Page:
The Hammond B-3 Organ

Hammond B-3 tonewheel organs are electro-mechanical monstrosities that were far ahead of their time. You have probably seen them and perhaps their associated Leslie speaker cabinets used in churchs, jazz bands, rock bands, gospel groups, and many other situations. Laurens Hammond was a clock maker. He invented the synchronous motor that makes these beautiful old instruments play in tune. Electric power companies of the 1930's did not care much about 60 Hertz frequency stability until the clever Hammond gave their managers free synchronous motor clocks. He sure sold a lot of clocks and organs! To this day if the heavy summer power load slows the generators at your power company down a little they will make it up to you in the night so any clocks with frequency dependent motors will be correct in the morning.

Hammond tonewheel organs have a row of spinning wheels with notches in them. The wheels spin over magnetic pickups just like an electric guitar string vibrating over its pickup. The number of notches and speed of the wheel determines the frequency that will be generated. The drawbars above the keyboard select the amplitudes of the fundamental and overtones that will be mixed to create any given tone.

The Leslie speaker was invented by Don Leslie. Hammond was not interested in selling the speaker but Leslie's spinning speakers and robust tube amplifier arrangement became very popular anyway. The Leslie provides the swirling combined tremolo and vibrato sound and can go fast or slow. Gospel, jazz, and classic rock bands such as The Allman Brothers Band, Boston, and Steppenwolf, to name a few of many, are famous for speeding and slowing the Leslie at just the right times to accent the music.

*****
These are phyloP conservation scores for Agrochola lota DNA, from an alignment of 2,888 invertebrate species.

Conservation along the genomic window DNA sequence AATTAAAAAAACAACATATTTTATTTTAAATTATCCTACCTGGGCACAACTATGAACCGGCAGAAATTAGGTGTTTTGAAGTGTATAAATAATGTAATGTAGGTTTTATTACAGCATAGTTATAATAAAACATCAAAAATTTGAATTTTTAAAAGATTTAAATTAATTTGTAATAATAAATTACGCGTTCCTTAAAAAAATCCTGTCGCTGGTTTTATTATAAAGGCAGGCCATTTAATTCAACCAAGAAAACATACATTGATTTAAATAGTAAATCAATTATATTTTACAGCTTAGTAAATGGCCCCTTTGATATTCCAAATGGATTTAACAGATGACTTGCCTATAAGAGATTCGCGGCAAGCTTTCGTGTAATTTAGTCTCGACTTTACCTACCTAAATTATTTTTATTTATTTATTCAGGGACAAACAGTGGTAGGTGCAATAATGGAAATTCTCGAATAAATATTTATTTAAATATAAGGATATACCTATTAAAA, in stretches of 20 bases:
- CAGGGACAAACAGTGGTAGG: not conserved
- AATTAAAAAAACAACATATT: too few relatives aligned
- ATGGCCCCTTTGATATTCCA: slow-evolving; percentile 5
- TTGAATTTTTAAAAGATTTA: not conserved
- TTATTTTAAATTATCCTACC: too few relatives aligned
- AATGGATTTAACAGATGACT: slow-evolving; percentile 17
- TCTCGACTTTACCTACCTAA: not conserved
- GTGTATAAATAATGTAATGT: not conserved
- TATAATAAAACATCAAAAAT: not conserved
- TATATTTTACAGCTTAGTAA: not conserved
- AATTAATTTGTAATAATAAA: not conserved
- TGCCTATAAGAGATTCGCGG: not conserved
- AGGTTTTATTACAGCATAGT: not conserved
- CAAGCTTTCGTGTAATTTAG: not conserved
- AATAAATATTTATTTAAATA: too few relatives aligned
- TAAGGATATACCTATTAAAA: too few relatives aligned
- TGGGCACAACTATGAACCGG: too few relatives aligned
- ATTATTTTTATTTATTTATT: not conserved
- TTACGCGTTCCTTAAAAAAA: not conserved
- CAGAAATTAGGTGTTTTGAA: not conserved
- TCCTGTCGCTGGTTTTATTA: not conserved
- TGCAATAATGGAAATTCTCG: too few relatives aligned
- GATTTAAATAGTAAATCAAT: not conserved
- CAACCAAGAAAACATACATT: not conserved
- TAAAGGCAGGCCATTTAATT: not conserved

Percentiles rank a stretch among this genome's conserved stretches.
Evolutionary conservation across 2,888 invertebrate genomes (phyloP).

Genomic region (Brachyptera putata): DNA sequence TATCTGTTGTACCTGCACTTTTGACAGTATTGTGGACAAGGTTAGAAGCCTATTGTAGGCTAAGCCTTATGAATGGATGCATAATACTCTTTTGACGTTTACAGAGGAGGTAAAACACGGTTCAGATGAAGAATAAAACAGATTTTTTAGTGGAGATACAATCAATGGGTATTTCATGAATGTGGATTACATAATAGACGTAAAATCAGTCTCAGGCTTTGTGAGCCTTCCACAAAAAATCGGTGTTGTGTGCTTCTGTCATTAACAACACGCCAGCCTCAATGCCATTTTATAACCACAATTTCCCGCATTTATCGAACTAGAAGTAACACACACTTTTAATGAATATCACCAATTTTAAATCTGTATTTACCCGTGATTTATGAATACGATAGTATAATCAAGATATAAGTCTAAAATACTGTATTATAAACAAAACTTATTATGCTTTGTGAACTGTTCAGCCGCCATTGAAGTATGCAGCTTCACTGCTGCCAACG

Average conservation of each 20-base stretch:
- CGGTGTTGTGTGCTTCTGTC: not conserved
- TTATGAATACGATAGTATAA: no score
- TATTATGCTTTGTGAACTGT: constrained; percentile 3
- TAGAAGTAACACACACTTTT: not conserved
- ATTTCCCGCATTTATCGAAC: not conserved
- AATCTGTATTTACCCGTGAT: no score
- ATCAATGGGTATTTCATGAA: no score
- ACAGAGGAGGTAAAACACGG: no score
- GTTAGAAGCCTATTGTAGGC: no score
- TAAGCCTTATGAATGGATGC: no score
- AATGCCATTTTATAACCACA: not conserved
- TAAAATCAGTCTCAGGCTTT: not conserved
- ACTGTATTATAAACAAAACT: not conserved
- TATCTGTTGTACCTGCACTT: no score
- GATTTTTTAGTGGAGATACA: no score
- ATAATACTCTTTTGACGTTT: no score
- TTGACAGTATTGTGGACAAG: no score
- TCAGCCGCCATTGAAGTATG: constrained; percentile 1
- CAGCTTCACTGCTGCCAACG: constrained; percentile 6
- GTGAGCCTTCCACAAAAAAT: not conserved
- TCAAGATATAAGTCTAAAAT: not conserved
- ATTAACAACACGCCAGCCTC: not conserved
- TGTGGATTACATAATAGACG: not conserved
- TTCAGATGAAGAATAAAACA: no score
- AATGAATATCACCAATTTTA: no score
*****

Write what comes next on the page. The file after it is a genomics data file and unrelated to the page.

Rock out!

A 1973 Hammond B-3 and Leslie speaker

A close up of the key board. The reverse color keys activate preset drawbar combinations and do not play. Note the two switches on the top right. One activates a regular induction motor to bring the tone wheels up to speed then the other starts the synchronous motor and the tube circuits.

The inside of the B-3.

The preamp section is in the foreground. Behind that is the tone wheel generator spanning across most of the width of the cabinet. The synchronous motor is at the left end of the tone wheel generator. The generator in a B-3 contains 93 tone wheels. You can see many of the 93 corresponding solder terminals on the top of the generator as well as some of the magnetic pickups for each wheel sticking out near the generator's right end. The rest are hidden behind the preamp. The mess of wires in the top right is the patch panel for the preset keys and one can program them by arranging the wires on the rows of screw terminals. Across the very top edge of the photo you can see the back side of the drawbars.

The inside of the Leslie.

Note that the only one of the spinning horns in the top section is real. The other is a dummy for balance. The bass speaker points downward and a baffle inside the rotating black cylinder in the bottom section reflects the sound. The 40 watt tube power amp is at the bottom left and really makes the organ scream. The other the two chunky things in the center section are the motor assemblies.

The result of spinning speakers is both vibrato or FM caused by Doppler effect as well as tremolo or AM caused by the speaker pointing towards or away from the listener as it spins.

B-3's have two drawbars on the console to control the sound of bass notes played on the pedal board.